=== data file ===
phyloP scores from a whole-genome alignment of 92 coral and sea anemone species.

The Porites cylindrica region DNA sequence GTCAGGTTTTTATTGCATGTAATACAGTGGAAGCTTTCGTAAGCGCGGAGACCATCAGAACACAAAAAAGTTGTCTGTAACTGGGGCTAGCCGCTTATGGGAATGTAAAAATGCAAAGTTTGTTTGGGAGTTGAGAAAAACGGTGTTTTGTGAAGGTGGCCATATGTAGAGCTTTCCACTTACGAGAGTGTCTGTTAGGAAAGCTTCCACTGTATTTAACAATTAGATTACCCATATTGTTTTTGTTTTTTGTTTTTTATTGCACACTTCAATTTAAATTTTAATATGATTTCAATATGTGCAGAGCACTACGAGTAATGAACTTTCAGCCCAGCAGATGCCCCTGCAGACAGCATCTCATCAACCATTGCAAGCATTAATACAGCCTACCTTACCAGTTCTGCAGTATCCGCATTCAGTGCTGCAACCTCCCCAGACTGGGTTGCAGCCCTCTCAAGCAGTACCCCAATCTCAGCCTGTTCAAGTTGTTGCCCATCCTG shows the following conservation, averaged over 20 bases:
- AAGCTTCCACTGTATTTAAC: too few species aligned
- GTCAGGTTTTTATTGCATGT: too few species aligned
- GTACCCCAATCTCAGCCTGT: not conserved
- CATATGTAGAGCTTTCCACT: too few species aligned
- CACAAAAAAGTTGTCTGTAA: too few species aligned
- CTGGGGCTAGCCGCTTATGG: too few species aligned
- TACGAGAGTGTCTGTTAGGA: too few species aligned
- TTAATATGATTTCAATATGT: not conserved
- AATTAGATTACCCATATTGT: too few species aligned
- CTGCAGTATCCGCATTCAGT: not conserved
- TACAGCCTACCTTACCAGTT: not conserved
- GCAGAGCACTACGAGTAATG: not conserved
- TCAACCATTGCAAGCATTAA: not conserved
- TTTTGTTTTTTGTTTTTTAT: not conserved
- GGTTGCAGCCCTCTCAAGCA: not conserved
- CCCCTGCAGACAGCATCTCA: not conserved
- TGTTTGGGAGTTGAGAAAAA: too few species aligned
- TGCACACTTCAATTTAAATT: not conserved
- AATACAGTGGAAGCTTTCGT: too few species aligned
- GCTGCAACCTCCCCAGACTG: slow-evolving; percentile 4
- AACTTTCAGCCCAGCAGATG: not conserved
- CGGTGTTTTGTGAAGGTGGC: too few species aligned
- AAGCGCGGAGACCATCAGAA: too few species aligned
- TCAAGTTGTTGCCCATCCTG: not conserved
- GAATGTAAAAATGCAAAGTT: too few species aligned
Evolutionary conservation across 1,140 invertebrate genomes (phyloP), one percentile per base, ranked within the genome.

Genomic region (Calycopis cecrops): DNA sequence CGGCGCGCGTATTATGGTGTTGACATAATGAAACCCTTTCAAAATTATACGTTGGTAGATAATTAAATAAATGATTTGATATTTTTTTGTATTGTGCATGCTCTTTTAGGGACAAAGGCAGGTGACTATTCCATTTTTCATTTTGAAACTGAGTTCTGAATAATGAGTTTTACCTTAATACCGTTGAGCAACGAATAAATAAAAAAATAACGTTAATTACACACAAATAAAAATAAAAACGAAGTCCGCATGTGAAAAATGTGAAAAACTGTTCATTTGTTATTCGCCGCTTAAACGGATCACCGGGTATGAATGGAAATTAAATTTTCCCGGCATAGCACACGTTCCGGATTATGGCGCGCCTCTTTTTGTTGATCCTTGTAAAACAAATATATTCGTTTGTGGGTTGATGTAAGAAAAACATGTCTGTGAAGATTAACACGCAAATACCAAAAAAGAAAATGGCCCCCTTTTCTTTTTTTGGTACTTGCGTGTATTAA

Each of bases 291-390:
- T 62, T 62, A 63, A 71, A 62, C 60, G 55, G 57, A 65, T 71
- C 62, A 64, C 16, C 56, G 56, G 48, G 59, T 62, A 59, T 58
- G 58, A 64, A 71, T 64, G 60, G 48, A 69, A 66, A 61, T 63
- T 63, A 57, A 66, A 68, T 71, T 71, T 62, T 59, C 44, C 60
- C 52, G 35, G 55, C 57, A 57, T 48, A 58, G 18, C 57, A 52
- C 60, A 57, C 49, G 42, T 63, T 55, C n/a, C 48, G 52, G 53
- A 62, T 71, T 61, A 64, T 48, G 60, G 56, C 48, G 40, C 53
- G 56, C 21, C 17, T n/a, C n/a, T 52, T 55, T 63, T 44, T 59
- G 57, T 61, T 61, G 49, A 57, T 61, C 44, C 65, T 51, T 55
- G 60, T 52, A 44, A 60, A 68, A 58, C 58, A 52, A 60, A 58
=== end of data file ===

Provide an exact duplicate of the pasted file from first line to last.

phyloP scores from a whole-genome alignment of 92 coral and sea anemone species.

The Porites cylindrica region DNA sequence GTCAGGTTTTTATTGCATGTAATACAGTGGAAGCTTTCGTAAGCGCGGAGACCATCAGAACACAAAAAAGTTGTCTGTAACTGGGGCTAGCCGCTTATGGGAATGTAAAAATGCAAAGTTTGTTTGGGAGTTGAGAAAAACGGTGTTTTGTGAAGGTGGCCATATGTAGAGCTTTCCACTTACGAGAGTGTCTGTTAGGAAAGCTTCCACTGTATTTAACAATTAGATTACCCATATTGTTTTTGTTTTTTGTTTTTTATTGCACACTTCAATTTAAATTTTAATATGATTTCAATATGTGCAGAGCACTACGAGTAATGAACTTTCAGCCCAGCAGATGCCCCTGCAGACAGCATCTCATCAACCATTGCAAGCATTAATACAGCCTACCTTACCAGTTCTGCAGTATCCGCATTCAGTGCTGCAACCTCCCCAGACTGGGTTGCAGCCCTCTCAAGCAGTACCCCAATCTCAGCCTGTTCAAGTTGTTGCCCATCCTG shows the following conservation, averaged over 20 bases:
- AAGCTTCCACTGTATTTAAC: too few species aligned
- GTCAGGTTTTTATTGCATGT: too few species aligned
- GTACCCCAATCTCAGCCTGT: not conserved
- CATATGTAGAGCTTTCCACT: too few species aligned
- CACAAAAAAGTTGTCTGTAA: too few species aligned
- CTGGGGCTAGCCGCTTATGG: too few species aligned
- TACGAGAGTGTCTGTTAGGA: too few species aligned
- TTAATATGATTTCAATATGT: not conserved
- AATTAGATTACCCATATTGT: too few species aligned
- CTGCAGTATCCGCATTCAGT: not conserved
- TACAGCCTACCTTACCAGTT: not conserved
- GCAGAGCACTACGAGTAATG: not conserved
- TCAACCATTGCAAGCATTAA: not conserved
- TTTTGTTTTTTGTTTTTTAT: not conserved
- GGTTGCAGCCCTCTCAAGCA: not conserved
- CCCCTGCAGACAGCATCTCA: not conserved
- TGTTTGGGAGTTGAGAAAAA: too few species aligned
- TGCACACTTCAATTTAAATT: not conserved
- AATACAGTGGAAGCTTTCGT: too few species aligned
- GCTGCAACCTCCCCAGACTG: slow-evolving; percentile 4
- AACTTTCAGCCCAGCAGATG: not conserved
- CGGTGTTTTGTGAAGGTGGC: too few species aligned
- AAGCGCGGAGACCATCAGAA: too few species aligned
- TCAAGTTGTTGCCCATCCTG: not conserved
- GAATGTAAAAATGCAAAGTT: too few species aligned
Evolutionary conservation across 1,140 invertebrate genomes (phyloP), one percentile per base, ranked within the genome.

Genomic region (Calycopis cecrops): DNA sequence CGGCGCGCGTATTATGGTGTTGACATAATGAAACCCTTTCAAAATTATACGTTGGTAGATAATTAAATAAATGATTTGATATTTTTTTGTATTGTGCATGCTCTTTTAGGGACAAAGGCAGGTGACTATTCCATTTTTCATTTTGAAACTGAGTTCTGAATAATGAGTTTTACCTTAATACCGTTGAGCAACGAATAAATAAAAAAATAACGTTAATTACACACAAATAAAAATAAAAACGAAGTCCGCATGTGAAAAATGTGAAAAACTGTTCATTTGTTATTCGCCGCTTAAACGGATCACCGGGTATGAATGGAAATTAAATTTTCCCGGCATAGCACACGTTCCGGATTATGGCGCGCCTCTTTTTGTTGATCCTTGTAAAACAAATATATTCGTTTGTGGGTTGATGTAAGAAAAACATGTCTGTGAAGATTAACACGCAAATACCAAAAAAGAAAATGGCCCCCTTTTCTTTTTTTGGTACTTGCGTGTATTAA

Each of bases 291-390:
- T 62, T 62, A 63, A 71, A 62, C 60, G 55, G 57, A 65, T 71
- C 62, A 64, C 16, C 56, G 56, G 48, G 59, T 62, A 59, T 58
- G 58, A 64, A 71, T 64, G 60, G 48, A 69, A 66, A 61, T 63
- T 63, A 57, A 66, A 68, T 71, T 71, T 62, T 59, C 44, C 60
- C 52, G 35, G 55, C 57, A 57, T 48, A 58, G 18, C 57, A 52
- C 60, A 57, C 49, G 42, T 63, T 55, C n/a, C 48, G 52, G 53
- A 62, T 71, T 61, A 64, T 48, G 60, G 56, C 48, G 40, C 53
- G 56, C 21, C 17, T n/a, C n/a, T 52, T 55, T 63, T 44, T 59
- G 57, T 61, T 61, G 49, A 57, T 61, C 44, C 65, T 51, T 55
- G 60, T 52, A 44, A 60, A 68, A 58, C 58, A 52, A 60, A 58